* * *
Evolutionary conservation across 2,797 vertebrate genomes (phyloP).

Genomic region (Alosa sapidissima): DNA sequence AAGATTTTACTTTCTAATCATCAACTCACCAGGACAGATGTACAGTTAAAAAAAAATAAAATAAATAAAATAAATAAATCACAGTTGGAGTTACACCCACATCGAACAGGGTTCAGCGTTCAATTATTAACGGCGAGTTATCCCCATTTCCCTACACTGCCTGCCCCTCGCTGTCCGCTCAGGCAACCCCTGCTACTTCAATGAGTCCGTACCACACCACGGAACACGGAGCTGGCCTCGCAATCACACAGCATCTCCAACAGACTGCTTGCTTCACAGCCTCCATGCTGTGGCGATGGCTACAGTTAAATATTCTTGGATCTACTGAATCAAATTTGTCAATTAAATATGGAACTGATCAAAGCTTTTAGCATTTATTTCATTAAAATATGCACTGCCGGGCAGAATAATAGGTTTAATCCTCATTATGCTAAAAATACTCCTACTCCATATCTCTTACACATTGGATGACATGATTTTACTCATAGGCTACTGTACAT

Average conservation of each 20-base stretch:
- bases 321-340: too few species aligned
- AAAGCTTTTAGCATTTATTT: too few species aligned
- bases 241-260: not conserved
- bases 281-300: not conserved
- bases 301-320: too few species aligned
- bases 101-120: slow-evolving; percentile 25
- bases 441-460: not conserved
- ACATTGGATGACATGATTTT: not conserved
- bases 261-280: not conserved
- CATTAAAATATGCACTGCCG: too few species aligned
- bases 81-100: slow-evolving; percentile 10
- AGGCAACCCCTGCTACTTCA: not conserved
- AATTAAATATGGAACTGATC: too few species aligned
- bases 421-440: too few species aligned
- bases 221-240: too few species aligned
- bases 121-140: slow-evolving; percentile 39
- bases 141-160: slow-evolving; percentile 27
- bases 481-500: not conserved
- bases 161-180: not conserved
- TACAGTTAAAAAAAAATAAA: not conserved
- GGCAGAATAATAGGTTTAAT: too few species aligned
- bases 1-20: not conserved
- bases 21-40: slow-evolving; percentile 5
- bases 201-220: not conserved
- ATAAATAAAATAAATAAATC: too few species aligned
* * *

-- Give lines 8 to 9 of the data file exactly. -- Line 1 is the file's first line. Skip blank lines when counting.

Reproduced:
- bases 301-320: too few species aligned
- bases 101-120: slow-evolving; percentile 25